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No longer something we can take for granted

On the heels of last week’s musing about the inevitable demise of our species, I’ll shorten the timeline on a growing crisis that does not bode well for humanity. Unlike the astronomically large time period, the looming global water shortages are playing out right now.
As columnist Gwynne Dyer has pointed out in recent columns – and in his book Climate Wars, drawing on a variety of experts – we could be in for a grim future precipitated by water shortages, leading to the collapse of the food system, mass migration of refugees and, eventually, territorial wars.

Chances are few of us thought of that today as we took showers, flushed toilets and run washing machines. Water is plentiful: we just turn on the taps, and out it comes.

Of course, given the ever-escalating cost of that water, we are more mindful of it. The higher cost is supposed to encourage us to conserve, the best way to make the most of our dwindling water supply. I say dwindling, but that’s not really the case. The planet is home to plenty of water, we’re just using it far more quickly than nature can replenish it in the quantities and locations we need.

A glance at photos of the Earth taken from space makes the idea of a water shortage seem absurd.

The globe is mostly water. However, 97 per cent of that is salt water. Of the remaining three per cent that is fresh water – the kind we need to drink and to grow food – more than two-thirds is contained in glaciers and icecaps. About 30 per cent is groundwater – the kind we depend on here in Waterloo Region – and only 0.3 per cent in available as surface water (lakes and rivers, for instance).

In many of the areas currently experiencing water shortages – northern Africa comes to mind – the problem is access to freshwater supplies, which at times has more to do with politics and/or economics than it does Mother Nature.

Still, with a growing number of people drawing on freshwater supplies, it’s no surprise we’re running into trouble. That goes double when, as is the case in much of the developing world, the bulk of the growth comes in regions already experiencing shortages. Population shifts on this continent – growth in water-starved California and the U.S. southwest – also contribute to the problem.

Donald Burn, a professor of civil and environmental engineering at the University of Waterloo, sees changes to the planet’s climate as likely to exacerbate the current divide between the way we choose to live and what the planet can provide.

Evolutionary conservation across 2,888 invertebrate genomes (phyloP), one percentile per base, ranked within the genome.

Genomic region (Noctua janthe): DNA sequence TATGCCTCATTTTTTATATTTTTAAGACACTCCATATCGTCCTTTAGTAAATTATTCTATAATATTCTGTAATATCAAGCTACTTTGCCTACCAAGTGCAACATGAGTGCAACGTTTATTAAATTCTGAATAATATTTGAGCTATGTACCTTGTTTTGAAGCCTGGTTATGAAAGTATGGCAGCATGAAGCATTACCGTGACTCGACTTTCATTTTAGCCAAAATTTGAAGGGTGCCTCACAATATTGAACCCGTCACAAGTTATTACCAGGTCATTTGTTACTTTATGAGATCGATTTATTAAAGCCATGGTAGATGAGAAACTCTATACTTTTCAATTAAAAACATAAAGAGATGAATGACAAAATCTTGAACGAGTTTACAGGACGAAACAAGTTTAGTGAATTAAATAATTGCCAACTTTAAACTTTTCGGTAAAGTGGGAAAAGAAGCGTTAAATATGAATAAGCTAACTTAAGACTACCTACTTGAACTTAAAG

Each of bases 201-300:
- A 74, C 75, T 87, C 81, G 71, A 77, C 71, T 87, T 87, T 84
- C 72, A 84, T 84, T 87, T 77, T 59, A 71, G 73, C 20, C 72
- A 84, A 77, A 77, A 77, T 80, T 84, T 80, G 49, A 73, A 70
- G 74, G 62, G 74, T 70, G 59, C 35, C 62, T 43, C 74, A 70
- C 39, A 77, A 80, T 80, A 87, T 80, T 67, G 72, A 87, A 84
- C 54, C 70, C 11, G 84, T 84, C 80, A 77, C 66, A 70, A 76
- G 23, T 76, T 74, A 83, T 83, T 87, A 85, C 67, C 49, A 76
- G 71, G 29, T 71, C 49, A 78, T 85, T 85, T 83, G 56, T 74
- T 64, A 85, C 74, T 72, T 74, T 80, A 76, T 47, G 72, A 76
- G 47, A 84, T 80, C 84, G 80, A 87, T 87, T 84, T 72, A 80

“It’s fundamentally important to our society that we have the water we need where we want it,” he says, noting places such as Waterloo Region face shortages as population outstrips the ability of the local environment to recharge supplies.

He sees the need for a Great Lakes pipeline in the not-too-distant future, as our groundwater supplies are almost maxed out.

“We think of it as always being there, but that’s not the case,” says Burn of the groundwater that provides us with most of our drinking water, some 180 million litres of which is processed by the region each day.

Fact is, we do take drinking water for granted. We are lucky in this area, as we have options for mitigating some of the negative impacts of growth. And we’re also less prone to the extremes in weather – floods, droughts, unusual snowfalls – currently on display around the globe.

Such extremes are consistent with climate-change modelling, says Burn.

“There is always variability in local weather, but this is something beyond the normal variability.”

As noted in this week’s edition, we’re experiencing some wintry weather this season, with more to come. The snow, in fact, should be helpful … though not particularly welcomed if, like me, you’re not a fan of winter. While colder and snowier than the norm, the weather has been nothing like the extremes elsewhere. The climate-induced changes aren’t likely to have the same catastrophic consequences here.

“Every region is vulnerable to the extremes. The more vulnerable you are currently, the more vulnerable you will be in the future,” he says, whose own research notes Canada could see more floods and droughts, with impacts that extend into this region. “We’ll have to be prepared for these sorts of disasters.”

While we’re still a long way from the worst-case scenarios, we’ll have to move now to mitigate the impacts, or bear the full and much larger costs later when we’re in an emergency situation, he suggests.

That means taking steps to combat climate change, and precautions in those places likely to be hardest hit – rising water levels, droughts and floods will wreak havoc where they occur, no matter what that nation’s government does or does not believe about climate change.

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